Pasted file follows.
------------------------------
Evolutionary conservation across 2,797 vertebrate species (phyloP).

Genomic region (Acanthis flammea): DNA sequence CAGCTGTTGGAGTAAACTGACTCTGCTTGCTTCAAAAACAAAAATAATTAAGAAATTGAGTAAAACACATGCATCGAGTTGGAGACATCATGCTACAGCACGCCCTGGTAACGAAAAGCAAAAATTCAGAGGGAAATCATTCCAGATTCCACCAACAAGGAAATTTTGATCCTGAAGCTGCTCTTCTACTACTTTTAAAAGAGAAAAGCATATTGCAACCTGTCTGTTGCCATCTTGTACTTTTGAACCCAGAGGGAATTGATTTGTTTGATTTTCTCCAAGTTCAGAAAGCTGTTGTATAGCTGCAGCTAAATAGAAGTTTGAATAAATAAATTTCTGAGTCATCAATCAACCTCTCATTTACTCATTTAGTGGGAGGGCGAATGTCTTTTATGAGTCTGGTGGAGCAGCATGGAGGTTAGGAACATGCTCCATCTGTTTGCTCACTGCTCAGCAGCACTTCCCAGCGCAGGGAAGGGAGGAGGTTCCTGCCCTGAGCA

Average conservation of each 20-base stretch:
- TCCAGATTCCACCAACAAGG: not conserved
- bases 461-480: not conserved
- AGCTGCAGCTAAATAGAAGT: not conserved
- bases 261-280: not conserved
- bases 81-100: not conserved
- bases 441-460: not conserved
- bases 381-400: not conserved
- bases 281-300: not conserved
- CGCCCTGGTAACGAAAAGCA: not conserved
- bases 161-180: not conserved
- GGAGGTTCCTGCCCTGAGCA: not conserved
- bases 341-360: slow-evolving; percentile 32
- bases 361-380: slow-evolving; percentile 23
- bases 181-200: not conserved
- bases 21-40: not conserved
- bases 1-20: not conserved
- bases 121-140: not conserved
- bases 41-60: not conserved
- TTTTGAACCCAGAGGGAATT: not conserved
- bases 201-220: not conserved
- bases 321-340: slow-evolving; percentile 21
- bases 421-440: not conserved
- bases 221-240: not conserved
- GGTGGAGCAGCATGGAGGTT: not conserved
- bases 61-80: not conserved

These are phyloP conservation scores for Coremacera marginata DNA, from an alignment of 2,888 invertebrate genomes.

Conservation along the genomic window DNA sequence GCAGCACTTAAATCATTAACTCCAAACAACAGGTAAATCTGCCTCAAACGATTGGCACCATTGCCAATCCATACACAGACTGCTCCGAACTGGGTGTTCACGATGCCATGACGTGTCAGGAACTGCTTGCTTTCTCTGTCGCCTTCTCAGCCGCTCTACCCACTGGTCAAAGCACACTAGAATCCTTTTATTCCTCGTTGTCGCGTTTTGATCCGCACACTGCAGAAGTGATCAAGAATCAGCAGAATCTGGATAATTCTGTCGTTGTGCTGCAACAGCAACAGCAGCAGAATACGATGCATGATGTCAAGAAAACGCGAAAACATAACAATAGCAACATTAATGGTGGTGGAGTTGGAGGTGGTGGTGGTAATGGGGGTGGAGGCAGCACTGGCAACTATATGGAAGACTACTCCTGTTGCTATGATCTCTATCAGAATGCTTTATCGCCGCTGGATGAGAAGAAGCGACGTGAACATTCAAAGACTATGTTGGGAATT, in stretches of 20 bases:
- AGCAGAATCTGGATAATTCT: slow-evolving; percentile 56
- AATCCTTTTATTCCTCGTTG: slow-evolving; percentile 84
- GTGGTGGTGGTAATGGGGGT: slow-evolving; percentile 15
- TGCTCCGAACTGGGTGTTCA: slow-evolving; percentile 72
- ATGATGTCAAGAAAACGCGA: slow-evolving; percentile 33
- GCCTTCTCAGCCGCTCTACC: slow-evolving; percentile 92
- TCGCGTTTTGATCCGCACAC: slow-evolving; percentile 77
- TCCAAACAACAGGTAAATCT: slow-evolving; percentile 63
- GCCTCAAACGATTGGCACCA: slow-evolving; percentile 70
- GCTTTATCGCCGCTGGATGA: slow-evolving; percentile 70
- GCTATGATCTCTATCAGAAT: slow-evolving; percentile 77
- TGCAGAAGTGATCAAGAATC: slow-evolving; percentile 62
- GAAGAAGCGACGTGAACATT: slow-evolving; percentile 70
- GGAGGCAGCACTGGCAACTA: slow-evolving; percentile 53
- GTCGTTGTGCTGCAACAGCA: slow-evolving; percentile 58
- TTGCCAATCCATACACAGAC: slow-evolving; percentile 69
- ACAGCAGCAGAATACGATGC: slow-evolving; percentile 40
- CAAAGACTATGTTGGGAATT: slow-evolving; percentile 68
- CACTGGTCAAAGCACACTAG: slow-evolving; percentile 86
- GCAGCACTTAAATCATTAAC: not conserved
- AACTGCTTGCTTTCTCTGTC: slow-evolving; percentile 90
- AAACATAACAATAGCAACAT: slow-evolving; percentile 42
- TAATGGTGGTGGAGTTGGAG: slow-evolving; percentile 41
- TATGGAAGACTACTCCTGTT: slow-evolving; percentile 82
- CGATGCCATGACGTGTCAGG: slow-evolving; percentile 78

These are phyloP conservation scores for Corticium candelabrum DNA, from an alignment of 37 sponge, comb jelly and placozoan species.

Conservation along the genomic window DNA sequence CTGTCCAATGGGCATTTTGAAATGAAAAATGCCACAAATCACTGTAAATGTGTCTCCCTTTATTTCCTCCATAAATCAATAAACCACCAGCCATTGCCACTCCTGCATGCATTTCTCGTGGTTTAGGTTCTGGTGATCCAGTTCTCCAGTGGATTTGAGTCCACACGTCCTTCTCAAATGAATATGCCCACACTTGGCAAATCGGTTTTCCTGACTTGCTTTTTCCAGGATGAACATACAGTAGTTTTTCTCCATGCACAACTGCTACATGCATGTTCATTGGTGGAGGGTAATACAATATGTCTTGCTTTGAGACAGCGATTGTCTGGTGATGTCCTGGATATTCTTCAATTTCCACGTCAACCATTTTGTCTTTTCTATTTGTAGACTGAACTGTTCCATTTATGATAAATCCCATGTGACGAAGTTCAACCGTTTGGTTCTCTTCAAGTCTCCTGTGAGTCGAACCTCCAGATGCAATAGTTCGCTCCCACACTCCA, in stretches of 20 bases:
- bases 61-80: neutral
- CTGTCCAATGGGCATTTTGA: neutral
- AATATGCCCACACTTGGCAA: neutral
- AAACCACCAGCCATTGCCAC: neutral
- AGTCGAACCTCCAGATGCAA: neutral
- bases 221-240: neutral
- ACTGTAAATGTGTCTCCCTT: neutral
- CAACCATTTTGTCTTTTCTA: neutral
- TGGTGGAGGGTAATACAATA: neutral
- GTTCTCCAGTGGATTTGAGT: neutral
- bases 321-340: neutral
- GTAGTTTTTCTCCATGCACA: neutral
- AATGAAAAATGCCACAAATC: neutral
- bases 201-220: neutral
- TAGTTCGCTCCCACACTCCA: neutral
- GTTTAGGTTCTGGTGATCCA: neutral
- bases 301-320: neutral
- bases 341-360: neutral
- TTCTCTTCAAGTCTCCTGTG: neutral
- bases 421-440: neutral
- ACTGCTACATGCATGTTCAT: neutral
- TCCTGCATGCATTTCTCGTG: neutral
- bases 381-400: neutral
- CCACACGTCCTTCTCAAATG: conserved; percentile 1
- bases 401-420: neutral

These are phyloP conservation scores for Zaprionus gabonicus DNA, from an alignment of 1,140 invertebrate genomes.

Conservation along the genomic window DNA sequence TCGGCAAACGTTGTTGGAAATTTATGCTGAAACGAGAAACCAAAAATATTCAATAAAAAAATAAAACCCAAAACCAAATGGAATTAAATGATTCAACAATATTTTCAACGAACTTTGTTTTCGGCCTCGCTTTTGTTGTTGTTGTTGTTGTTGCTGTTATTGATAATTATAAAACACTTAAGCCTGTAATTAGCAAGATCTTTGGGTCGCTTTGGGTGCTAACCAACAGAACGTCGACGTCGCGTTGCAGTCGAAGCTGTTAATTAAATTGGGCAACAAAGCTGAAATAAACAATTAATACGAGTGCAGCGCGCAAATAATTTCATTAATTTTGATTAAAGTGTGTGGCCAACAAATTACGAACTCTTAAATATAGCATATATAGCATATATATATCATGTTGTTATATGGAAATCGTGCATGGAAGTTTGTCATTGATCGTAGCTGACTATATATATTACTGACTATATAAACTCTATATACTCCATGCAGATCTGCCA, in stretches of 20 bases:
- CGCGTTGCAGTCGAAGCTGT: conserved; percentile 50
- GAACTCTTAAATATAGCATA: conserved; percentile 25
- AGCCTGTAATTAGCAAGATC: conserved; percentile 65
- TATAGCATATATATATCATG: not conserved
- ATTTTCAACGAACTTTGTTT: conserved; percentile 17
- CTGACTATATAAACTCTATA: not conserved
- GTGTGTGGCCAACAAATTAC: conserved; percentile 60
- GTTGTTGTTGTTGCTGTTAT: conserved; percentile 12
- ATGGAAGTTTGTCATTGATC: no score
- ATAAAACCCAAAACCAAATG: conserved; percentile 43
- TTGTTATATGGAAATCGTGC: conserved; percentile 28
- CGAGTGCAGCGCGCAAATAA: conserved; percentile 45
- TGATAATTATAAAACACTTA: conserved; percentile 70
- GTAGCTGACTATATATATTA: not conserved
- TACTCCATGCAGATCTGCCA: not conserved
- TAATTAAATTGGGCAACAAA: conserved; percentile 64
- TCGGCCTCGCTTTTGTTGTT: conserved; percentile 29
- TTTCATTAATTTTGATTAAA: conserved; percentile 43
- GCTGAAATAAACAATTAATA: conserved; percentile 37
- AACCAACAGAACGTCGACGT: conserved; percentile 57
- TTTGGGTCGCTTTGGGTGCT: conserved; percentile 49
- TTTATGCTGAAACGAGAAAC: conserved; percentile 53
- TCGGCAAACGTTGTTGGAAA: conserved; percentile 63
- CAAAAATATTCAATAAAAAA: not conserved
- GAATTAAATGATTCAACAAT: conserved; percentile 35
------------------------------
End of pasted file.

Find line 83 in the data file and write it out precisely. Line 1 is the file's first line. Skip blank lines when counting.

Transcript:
These are phyloP conservation scores for Zaprionus gabonicus DNA, from an alignment of 1,140 invertebrate genomes.